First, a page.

From a business point of view product quality is the source of income for the Company, therefore improving product quality is past of cost management. The most effective way to drastically improve product quality is to prevent defects, i.e. to completely eliminate a possibility of future defects.

Meet customers’ demands on the shortest notice

Customers must always be able to get the products they need as soon as possible once they told the supplier what product they need, how much, when and what quality requirements it should meet. The supplier must always be striving to meet the demands of its customers as soon as possible.

Production to order

The entire range of products must be produced in accordance with how much of each product orders have been placed for.

Immediate response

Whenever a customer runs into problems with the products, the supplier must immediately take measures to rectify the situation, monitor their efficiency and keep the customer abreast of the progress. The customer must also respond quickly to changes in the customer’s requirements and make appropriate adjustments to its production processes to ensure all of the customer’s requirements are met.

Minimal costs

We cannot set the prices for our products, the price results from customer demand for our products. Therefore in order to maximise profit we must reduce our production costs by eliminating losses and unnecessary costs as much as possible.

We focus our efforts on eliminating losses, i.e. actions and processes that do not add any value to the final product but only expend resources.

Production losses

Unnecessary movement of people

results in disorganisation of the production process. When unnecessary movements are eliminated, a significant reduction in labour intensity is achieved as a rule.

Excessive transportation

is the movement of raw materials and finished goods without real need, for example when inventories are transported to the warehouse before they are needed at the next stage.

Excessive transportation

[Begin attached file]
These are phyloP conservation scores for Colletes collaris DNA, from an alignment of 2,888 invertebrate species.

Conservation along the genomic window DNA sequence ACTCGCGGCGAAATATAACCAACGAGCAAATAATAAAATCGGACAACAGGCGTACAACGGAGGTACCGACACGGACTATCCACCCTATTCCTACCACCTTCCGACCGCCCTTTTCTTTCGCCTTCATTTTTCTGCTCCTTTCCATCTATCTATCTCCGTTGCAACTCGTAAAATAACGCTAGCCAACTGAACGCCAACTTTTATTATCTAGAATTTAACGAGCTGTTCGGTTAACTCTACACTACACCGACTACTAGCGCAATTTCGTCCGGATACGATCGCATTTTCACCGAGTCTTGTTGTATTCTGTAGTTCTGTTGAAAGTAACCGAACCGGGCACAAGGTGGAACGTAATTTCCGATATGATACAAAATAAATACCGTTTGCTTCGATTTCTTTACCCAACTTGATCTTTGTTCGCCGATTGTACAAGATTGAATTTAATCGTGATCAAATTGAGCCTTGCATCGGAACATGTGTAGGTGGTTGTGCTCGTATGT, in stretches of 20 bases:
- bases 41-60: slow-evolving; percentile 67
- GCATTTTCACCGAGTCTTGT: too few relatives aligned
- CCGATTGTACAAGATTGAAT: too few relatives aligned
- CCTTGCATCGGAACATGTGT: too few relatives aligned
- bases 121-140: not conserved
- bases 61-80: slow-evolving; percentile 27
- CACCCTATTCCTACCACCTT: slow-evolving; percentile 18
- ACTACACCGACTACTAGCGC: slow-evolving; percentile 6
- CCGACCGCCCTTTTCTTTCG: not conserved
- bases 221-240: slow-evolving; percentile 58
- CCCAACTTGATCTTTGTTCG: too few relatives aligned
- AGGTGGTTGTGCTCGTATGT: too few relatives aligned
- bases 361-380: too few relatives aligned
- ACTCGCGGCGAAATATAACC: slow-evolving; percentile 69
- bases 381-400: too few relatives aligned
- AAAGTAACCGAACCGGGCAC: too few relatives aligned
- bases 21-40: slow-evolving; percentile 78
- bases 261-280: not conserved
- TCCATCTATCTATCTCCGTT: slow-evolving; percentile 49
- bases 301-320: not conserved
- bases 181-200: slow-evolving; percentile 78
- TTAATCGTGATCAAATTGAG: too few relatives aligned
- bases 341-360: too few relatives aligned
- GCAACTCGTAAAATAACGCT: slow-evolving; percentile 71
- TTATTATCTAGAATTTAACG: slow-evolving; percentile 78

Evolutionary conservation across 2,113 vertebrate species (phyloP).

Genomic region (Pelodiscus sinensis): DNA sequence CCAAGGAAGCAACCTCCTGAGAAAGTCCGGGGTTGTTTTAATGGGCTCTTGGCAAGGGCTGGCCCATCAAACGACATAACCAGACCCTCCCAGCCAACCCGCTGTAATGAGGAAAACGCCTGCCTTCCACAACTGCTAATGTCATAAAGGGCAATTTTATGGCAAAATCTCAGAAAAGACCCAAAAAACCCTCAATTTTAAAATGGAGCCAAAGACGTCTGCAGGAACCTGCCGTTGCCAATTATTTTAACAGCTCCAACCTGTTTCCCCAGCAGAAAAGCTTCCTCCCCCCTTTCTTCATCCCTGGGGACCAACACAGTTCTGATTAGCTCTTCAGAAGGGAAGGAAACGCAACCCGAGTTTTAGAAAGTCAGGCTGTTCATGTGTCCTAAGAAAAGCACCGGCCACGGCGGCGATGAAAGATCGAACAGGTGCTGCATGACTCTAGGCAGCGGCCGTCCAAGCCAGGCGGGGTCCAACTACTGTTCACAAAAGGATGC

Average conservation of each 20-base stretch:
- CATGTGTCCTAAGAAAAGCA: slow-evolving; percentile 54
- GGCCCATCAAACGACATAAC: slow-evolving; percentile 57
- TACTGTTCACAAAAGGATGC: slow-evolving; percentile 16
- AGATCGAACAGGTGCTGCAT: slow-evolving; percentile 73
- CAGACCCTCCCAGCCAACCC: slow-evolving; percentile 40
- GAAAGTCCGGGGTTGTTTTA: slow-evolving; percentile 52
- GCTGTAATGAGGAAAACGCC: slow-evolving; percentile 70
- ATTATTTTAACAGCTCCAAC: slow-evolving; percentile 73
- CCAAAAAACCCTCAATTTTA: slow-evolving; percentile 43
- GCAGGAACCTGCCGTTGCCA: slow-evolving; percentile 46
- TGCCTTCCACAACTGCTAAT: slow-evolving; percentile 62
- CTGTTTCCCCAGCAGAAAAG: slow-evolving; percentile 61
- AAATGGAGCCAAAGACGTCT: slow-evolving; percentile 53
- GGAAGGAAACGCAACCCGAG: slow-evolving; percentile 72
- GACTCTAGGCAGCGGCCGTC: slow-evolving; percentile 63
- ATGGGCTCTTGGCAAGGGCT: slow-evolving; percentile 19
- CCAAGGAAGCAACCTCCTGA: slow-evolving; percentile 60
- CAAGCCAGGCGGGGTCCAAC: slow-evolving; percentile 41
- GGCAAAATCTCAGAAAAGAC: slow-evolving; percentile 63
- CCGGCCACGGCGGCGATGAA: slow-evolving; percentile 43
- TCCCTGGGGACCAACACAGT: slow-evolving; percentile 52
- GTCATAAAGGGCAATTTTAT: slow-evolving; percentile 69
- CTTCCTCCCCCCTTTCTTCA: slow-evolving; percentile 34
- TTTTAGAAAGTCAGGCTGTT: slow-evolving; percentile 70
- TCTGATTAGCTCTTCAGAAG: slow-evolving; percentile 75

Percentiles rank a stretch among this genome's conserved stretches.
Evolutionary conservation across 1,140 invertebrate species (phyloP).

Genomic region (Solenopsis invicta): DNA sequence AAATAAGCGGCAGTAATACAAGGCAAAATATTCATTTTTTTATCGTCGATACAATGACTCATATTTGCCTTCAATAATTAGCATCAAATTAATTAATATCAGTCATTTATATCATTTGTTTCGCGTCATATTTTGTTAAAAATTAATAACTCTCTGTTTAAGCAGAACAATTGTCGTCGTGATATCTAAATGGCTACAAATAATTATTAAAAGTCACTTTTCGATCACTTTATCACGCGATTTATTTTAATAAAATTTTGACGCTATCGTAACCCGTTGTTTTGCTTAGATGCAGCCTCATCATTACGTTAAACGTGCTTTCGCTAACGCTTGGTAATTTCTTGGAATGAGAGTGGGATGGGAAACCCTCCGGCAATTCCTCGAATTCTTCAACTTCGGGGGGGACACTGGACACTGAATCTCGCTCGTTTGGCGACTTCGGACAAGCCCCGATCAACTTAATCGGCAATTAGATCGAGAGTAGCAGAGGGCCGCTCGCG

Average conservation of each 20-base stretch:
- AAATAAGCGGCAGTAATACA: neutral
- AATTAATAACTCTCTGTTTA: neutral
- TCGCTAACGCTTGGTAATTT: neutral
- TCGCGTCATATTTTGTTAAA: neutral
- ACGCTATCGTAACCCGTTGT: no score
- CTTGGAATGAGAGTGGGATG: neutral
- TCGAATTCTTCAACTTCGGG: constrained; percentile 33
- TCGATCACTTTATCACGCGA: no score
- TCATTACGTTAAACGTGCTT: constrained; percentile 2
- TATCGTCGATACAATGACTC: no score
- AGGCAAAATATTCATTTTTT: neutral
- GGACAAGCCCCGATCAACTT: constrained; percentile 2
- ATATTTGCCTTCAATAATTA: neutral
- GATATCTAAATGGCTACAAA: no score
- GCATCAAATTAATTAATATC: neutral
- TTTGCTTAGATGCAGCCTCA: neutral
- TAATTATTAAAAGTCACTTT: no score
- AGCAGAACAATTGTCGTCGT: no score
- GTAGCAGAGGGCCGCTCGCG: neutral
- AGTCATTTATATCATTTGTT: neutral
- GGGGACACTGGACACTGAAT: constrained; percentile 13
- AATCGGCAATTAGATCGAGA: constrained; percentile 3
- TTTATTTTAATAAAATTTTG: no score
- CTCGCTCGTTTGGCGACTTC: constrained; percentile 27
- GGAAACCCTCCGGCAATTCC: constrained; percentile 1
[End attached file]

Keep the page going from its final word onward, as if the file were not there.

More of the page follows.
is the movement of raw materials and finished goods without real need, for example when inventories are transported to the warehouse before they are needed at the next stage.


is when more products are made than are needed to fill the current orders. Excess products are also a loss because human and material resources have been expended to make them before there is real (external or internal) demand for them.


is when time is spent waiting until the previous production stage is completed or until new orders are placed. This also includes the idle time of the operator while the machine is working. The cause of waiting is a poorly organised production process.

Redundant processing

is when more processing is performed than is needed to meet customer needs. As a rule these production operations can be entirely eliminated from the production process without any detriment to product quality.

Corrections and defects

refer to defects that either can or cannot be corrected, items that must be replaced or equipment that broke down and is in need of repairs.

Solving Problems

Single Minute Exchange of Dies

Single Minute Exchange of Dies, SMED – is a process of changing dies to switch from making one type of product to making another type of product in the shortest possible amount of time.

  1. Development of a SMED system
  2. drastically increases productivity
  3. minimises inventories
  4. increases the turnover of capital
  5. increases the efficiency of production premises utilisation
  6. increases productivity by reducing the amount of loading and unloading operations in storage areas
  7. increases the utilisation of equipment and production resources
  8. improves health and safety
  9. reduces costs
  10. improves the working conditions of the operators and reduces the time of the production cycle
  11. increases the flexibility of production
Jidoka (autonomation)